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3D Printers: A Fad or The Future?

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3D Printers: A Fad or The Future?
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Try to remember back when a phone was just a phone. When your TV set was just a TV and when the word ‘tablet’ referred only to a pad of paper. Now think about a printer. What if someone were to tell you that a printer could revolutionize the world as you know it…Sound unlikely?

For a regular Hewlett-Packard printer, yes definitely, but we’re not talking about your standard printer of course. We’re talking about the 3D printer and the act of 3D printing.

How does it work? In a nutshell, 3D printers can take a unique idea that you have and with the help of computer aided design (CAD) software, “print” it into a three-dimensional object. The artistic possibilities are practically limitless.

However, the practical possibilities and potential economic impact that 3D printing could have on manufacturers, business owners, consumers and on the world economy, are also very exciting things to think about. 3D printers have already helped save the lives of children. One company has even received funding from NASA to continue work on a “universal food synthesizer”—a 3D printer that can make food. Its creators hope that it might one day help put an end to hunger.

With advances in 3D printing technology being made every day and predictions that the cost of owning a 3D printer could become more affordable for consumers, it seems that this technological innovation might be here to stay. Of course, we here at SurveyMonkey like to stick to the data rather than make assumptions!

Using SurveyMonkey Audience, a powerful product that helps find a specific panel of respondents, we surveyed over 300 Americans to get their thoughts. We wanted to find out how familiar they are with 3D printing technology, would they ever want to own one in the future and do they believe the hype? Could a 3D printer really change the world?

Here’s what we discovered.

Clearly, there’s plenty of room for the makers of 3D printers to widely market their product. Less than 1% of survey respondents reported having heard of the 3D printer and its technology with nearly half saying they’d never heard of either at 47%.

For the first time, 3D printers are now readily available to consumers. You can walk into your local Staples store and if you have $1300 to spare, you can take home the Cube–your very own printer capable of printing physical objects that are up to 5.5 x 5.5 x 5.5 inches, in 16 different colors.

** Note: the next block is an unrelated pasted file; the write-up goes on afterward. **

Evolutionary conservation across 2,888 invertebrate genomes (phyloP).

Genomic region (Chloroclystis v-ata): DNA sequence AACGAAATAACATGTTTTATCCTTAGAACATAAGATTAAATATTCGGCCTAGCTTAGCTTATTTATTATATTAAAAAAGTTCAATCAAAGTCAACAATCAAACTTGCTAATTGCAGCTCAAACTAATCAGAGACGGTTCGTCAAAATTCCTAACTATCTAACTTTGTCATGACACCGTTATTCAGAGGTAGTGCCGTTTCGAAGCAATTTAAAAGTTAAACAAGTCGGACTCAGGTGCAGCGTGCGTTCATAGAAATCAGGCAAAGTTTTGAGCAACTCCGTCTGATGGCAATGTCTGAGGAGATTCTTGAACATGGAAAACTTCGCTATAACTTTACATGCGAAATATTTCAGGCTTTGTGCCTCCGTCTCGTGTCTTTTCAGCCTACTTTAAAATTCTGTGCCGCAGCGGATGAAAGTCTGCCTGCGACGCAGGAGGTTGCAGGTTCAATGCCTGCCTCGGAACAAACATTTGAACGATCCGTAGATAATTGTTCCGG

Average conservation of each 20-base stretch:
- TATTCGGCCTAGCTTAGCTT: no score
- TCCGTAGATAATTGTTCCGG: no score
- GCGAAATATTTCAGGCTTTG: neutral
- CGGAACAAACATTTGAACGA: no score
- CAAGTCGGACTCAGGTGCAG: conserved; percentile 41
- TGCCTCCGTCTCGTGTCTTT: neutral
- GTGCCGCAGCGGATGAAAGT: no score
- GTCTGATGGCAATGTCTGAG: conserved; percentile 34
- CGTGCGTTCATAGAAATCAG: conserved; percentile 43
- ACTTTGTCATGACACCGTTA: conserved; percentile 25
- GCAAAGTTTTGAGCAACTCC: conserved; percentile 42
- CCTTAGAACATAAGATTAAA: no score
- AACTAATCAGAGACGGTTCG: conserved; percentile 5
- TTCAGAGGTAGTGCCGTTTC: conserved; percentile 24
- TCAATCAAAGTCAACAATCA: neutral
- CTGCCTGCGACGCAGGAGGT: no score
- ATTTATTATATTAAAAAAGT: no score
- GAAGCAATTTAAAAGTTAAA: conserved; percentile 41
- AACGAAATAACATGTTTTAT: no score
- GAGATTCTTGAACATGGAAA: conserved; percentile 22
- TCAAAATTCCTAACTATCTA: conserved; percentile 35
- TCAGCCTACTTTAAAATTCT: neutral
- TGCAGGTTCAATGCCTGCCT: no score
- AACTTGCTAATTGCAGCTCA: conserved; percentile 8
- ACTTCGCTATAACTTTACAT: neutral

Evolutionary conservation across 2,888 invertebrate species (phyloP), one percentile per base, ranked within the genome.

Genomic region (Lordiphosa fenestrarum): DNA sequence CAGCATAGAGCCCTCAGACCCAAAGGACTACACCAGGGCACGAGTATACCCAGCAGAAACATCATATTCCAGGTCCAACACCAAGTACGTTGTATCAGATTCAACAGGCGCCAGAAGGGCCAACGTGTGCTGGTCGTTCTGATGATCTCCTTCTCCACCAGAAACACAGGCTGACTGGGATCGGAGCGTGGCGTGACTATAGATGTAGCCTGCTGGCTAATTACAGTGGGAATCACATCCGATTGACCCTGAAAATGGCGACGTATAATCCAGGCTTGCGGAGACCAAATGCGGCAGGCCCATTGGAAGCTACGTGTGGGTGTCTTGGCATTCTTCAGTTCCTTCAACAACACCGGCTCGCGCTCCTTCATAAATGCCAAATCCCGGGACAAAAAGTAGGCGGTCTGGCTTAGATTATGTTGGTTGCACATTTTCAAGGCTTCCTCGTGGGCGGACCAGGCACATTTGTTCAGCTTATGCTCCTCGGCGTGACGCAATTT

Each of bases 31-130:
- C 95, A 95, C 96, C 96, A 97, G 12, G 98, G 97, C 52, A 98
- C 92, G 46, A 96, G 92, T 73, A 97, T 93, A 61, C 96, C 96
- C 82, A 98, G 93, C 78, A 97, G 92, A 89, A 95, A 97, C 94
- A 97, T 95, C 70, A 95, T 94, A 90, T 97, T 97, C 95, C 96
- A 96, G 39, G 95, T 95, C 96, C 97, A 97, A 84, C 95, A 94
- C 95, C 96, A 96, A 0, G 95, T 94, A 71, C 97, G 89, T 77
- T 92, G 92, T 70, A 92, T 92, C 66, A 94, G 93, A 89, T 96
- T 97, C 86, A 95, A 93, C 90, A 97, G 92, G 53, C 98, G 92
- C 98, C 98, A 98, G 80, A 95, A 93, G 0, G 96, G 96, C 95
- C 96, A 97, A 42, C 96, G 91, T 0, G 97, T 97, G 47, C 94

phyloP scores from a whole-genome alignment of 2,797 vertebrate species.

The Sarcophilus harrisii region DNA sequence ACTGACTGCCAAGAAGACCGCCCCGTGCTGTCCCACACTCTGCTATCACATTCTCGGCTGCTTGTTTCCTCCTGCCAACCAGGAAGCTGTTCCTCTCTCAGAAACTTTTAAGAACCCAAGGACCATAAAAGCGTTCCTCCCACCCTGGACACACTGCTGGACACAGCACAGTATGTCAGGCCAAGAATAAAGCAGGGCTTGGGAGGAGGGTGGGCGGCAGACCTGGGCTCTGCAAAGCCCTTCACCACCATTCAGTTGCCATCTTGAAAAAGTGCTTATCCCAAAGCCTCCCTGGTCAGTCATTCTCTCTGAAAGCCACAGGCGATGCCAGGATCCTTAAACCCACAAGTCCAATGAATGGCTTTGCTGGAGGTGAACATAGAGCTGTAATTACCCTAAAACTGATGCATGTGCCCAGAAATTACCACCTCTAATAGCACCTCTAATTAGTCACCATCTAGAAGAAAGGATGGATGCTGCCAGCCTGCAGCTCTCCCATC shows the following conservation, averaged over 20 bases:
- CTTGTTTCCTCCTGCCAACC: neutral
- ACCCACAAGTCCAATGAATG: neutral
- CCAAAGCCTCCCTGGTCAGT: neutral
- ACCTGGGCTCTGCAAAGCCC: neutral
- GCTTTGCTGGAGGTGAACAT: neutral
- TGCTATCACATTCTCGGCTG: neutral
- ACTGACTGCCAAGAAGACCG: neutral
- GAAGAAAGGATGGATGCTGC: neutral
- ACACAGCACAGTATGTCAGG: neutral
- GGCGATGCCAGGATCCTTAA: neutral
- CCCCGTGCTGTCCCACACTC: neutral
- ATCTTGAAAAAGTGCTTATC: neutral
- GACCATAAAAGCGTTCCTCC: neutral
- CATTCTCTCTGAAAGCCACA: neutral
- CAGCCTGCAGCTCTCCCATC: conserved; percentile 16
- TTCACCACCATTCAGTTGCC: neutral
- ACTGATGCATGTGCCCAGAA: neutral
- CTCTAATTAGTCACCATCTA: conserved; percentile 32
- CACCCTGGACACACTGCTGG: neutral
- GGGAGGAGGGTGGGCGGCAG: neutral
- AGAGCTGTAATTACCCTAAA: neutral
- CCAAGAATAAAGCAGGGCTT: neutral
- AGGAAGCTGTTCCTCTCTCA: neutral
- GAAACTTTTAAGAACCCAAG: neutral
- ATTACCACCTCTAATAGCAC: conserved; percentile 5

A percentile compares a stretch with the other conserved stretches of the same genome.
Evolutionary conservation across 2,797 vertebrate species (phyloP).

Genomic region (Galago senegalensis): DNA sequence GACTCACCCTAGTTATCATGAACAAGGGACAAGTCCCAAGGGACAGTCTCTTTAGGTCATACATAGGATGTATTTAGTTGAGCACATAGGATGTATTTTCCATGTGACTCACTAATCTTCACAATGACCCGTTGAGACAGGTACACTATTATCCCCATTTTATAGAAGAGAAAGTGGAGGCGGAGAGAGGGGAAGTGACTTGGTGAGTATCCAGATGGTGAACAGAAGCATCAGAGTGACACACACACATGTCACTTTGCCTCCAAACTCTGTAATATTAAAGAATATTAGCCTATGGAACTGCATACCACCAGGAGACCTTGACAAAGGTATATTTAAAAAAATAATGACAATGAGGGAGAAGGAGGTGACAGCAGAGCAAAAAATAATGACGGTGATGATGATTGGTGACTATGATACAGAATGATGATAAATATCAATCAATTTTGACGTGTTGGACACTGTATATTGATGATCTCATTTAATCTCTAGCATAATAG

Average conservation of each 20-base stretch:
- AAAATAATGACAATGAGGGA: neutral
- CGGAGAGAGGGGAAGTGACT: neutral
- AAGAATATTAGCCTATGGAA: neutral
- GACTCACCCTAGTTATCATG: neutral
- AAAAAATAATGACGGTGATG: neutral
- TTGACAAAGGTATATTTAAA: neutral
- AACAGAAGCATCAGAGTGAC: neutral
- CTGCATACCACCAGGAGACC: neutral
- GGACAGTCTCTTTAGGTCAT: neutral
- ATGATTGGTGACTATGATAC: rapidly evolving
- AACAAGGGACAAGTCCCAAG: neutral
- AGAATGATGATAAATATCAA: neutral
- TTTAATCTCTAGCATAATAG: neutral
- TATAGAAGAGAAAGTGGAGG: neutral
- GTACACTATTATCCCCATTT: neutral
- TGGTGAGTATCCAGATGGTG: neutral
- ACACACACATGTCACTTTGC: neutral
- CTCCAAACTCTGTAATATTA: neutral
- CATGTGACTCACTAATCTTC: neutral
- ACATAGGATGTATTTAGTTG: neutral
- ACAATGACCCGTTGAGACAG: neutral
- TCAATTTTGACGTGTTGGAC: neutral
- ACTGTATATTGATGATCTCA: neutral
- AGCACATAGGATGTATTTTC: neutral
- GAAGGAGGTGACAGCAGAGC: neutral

But how about that price? Until more people become more familiar with what exactly 3D printers can create, the high cost could prove to be an obstacle. So what if the price were significantly lower? How would that affect peoples’ decisions on whether to purchase one or not?

Well over half of people’s minds would not be changed with 61% stating they were only “Slightly likely” and “Not at all likely” to buy a printer of their own regardless if it were affordable. Only 10% said they’d be all over owning one.

In light of the world’s very first 3D-printed handgun hitting the media waves, some worry that this could signify the beginning of a world where anyone with access to a 3D printer could easily create weapons of any kind. But is weaponry what Americans are most interested in making if 3D printing becomes more commonplace in homes and businesses?

The Bureau of Alcohol, Tobacco, Firearms and Explosives can breathe easier if they’re reading. The majority of folks are not at all into the idea of making their own weapons. They’d much rather print things like kitchen utensils, light fixtures, small parts for the home and furniture than anything else (22%) with items like toys and musical instruments a close second at 18%.

So is 3D printing just for industry experts, hobbyists and high tech fans destined to go the way of the Hoverboard or will it soon become just another everyday item like your office Hewlett-Packard that prints out good ole-fashioned paper?

Survey says–they’re here to stay. Over half of respondents acknowledge that we’ll probably be hearing more and more about 3D printers and 3D printing technology. It’s tough to remember now how cellphones didn’t use to be the norm when they’re such a central part of our daily lives today. We might be saying the very same thing about 3D printers in the not-too-distant-future. We look forward to finding out!

Ready to get started with your own SurveyMonkey Audience project? Click here to learn more and don’t forget to leave us your feedback in the Comments section below!

Image courtesy of MakerBot

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  • I am disappointed the graphs for this survey were not printed in 3D.

    • Kayte K

      That would be so cool, right? :)

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